SheaMoisture Salon Fund supports Black-led salons in the UK

SheaMoisture Salon Fund is a grant and business development programme created for Black-led salons in the UK. Here we talk to three salon owners who benefitted from the fund

The SheaMoisture Salon Fund is working to address the fact that just 1% of the 35,000 salons in the UK caters for textured and afro hair, and only 1% of capital funding goes to Black businesses. Research by SheaMoisture also found a huge 64% of Black and mixed-race people say the majority of salons do not know how to treat their hair, and 61% say they even struggle to find a high street salon that can cater for them – supporting Black hair salons and increasing their visibility is more important than ever.

Covering everything from struggling to find investments to launching their own mentoring schemes, each case study has a unique story to tell when it comes to keeping their business alive, especially following business-breaking events such as the pandemic and the current cost of living crisis.

SheaMoisture’s Salon Fund is now live for 2023, each winner to be awarded £10,000 to support their business. The funds come alongside other benefits, such as mentoring from the entrepreneur and founder of Europe’s first and largest natural hair product discovery box – TreasureTressJamelia Donaldson, webinars on how to enhance their business and hands-on support to help businesses flourish.

Meet former recipients of the SheaMoisture Salon Fund

The Hair Sanctuary, Manchester

Name: Naomi Brooks
Salon: The Hair Sanctuary, Manchester

Naomi opened The Hair Sanctuary to create a safe space that specialised in afro hair care.

Working as a freelance stylist for many years previously, she felt the industry was severely lacking when it came to opportunities to develop skills around afro hair.

Wanting to offer budding stylists a space to learn, grow and progress in their careers, she started up a training academy, focusing on afro hair – more recently, skincare. Naomi feels that access to education for afro hair is limited and not available in mainstream educational spaces.

In 2020, The Hair Sanctuary was hit hard by prolonged periods of closure. When it came to finally re-opening, the grant was fundamental in helping Naomi prepare and ensure the salon would be COVID-safe. SheaMoisture’s Salon Fund meant necessary salon essentials could be provided for staff and customers, and that all necessary procedures could be in place to provide a clean and safe environment for its customers.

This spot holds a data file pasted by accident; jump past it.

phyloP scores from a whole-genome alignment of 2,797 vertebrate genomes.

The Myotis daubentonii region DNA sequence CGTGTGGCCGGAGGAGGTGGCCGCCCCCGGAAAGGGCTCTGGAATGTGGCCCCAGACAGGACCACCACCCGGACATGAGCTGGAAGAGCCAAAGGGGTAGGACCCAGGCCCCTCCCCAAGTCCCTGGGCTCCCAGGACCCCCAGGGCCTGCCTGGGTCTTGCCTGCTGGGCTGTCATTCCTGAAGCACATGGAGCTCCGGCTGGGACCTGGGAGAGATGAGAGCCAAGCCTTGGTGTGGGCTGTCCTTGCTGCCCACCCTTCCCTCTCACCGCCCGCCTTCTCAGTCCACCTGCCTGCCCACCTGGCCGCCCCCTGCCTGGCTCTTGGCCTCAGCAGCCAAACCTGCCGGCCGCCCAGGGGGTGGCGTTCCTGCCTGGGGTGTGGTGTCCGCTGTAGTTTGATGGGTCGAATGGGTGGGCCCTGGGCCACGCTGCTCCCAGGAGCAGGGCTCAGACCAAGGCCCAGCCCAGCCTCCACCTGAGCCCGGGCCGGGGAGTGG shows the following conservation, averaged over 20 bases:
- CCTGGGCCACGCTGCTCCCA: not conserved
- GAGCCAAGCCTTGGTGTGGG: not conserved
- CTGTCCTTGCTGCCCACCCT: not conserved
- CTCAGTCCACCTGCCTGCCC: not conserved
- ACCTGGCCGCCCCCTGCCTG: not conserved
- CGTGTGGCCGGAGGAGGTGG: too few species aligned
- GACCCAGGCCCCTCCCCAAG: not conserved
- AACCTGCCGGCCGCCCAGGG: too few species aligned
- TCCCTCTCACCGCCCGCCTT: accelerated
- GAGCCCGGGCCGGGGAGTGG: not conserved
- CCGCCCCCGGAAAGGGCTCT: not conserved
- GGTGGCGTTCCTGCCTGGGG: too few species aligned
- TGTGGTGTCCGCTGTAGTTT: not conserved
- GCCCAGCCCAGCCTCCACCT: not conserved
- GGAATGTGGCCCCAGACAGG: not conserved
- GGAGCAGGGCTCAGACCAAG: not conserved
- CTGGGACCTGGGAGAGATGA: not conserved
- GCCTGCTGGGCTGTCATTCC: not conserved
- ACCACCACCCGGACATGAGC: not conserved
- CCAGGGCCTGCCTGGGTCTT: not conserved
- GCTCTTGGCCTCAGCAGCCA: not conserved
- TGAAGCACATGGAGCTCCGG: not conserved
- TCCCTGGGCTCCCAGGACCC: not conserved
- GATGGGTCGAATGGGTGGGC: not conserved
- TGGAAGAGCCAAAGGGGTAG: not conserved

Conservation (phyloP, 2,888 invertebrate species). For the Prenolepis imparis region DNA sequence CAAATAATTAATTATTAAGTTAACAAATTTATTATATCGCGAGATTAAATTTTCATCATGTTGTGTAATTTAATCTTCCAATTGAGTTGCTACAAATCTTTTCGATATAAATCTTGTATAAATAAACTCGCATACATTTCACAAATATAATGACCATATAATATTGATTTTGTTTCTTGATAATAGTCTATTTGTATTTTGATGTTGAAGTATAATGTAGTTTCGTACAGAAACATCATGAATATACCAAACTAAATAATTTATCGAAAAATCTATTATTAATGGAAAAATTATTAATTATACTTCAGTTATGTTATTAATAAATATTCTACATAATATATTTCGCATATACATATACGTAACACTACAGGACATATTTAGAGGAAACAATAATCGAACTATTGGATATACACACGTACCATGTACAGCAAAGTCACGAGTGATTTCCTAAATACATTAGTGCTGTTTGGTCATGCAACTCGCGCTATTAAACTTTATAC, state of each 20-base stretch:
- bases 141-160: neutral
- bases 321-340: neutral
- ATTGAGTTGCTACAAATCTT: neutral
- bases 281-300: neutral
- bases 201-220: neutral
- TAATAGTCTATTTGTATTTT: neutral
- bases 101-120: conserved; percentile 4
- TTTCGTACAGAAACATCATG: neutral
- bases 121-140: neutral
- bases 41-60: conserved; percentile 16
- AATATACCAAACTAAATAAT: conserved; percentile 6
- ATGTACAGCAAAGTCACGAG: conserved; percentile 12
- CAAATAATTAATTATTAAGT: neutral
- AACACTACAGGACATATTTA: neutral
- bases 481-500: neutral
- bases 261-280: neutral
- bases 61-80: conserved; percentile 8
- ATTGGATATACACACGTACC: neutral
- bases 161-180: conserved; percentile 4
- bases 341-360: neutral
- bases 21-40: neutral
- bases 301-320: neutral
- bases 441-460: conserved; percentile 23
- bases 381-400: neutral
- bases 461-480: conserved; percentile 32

Funds were also put into marketing and promotion to help boost business, with the mentorship provided by SheaMoisture leading to invaluable insights that supported the rebrand of the salon.

The grant enabled her to support her business and connect with other Salon Fund recipients

Comment: “When it comes to being a Black business owner, one of the biggest challenges faced is funding. Rallying resources and finding investors can be a big obstacle when you’re in the pursuit of starting a business, and this can come from all sides, landlords, consultants and banks.

When you find opportunities for investments or grants, take them. I’d most definitely recommend fellow salon owners apply for the SheaMoisture Salon Fund – it hugely helped support by business and the knowledge I gained through the mentorship, webinars and even speaking to other winners was priceless”

Simply Gorgeous

Name: Deborah Johnson
Salon: SimplyGORGEOUS, London  

A family-run business, Deborah joined her mother’s salon SimplyGORGEOUS after working as a PR in the beauty industry.

Through her experience, she saw how Black consumers were often overlooked by the beauty industry and joined her mother to create a space that offered an elevated experience to those visiting Afro salons, compared to those she had visited as a child.

SimplyGORGEOUS now works to provide premium service to its consumer base but at affordable price points.

How has the fund impacted your business?
“Staying closed during COVID didn’t just impact the salon through lack of business but directly impacted the staff and their financial well-being.

The grant meant that several stylists could continue to be paid a partial salary for a few additional months, even though the salon had no income.”

Betty’s Unisex Hair Studio

Name: Elizabeth Kungu 
Salon: Betty’s Unisex Hair Studio, (Barking) London / Essex

A mother-daughter run salon, the family business strives to provide premium service to their customers, catering to all hair types to run an inclusive and friendly environment for all.

How the SheaMoisture’s Salon Fund has helped elevate Elizabeth’s business:
For Elizabeth, the grant was fundamental in helping support her business. The grant helped the business transition from just bricks and mortar to maintaining an online presence.

Betty’s started stocking products for their customers to purchase online, including hair extensions, weaves and accessories, that customers could no longer get in store. The funds helped top-up stock and keep business coming in through a new offline service for customers.

“We were beyond grateful to the fund, I honestly don’t know how we would have coped without it. Transferring our business online and providing a digital offering for our customers, and having the funds to provide new products for them, really helped save us and keep the business going during such a difficult time.”

There’s still time to take part. The Salon Fund application closes on the 1st May 2023 – so you can nominate a salon or apply for the fund yourself. Check out SheaMoisture Salon Fund for further information.

1 Comment

  1. by Malachi Robinson-aniemeka on 26/02/2024  5:36 PM Reply

    I'm looking for funding for a salon based in Camberwell – black-owned

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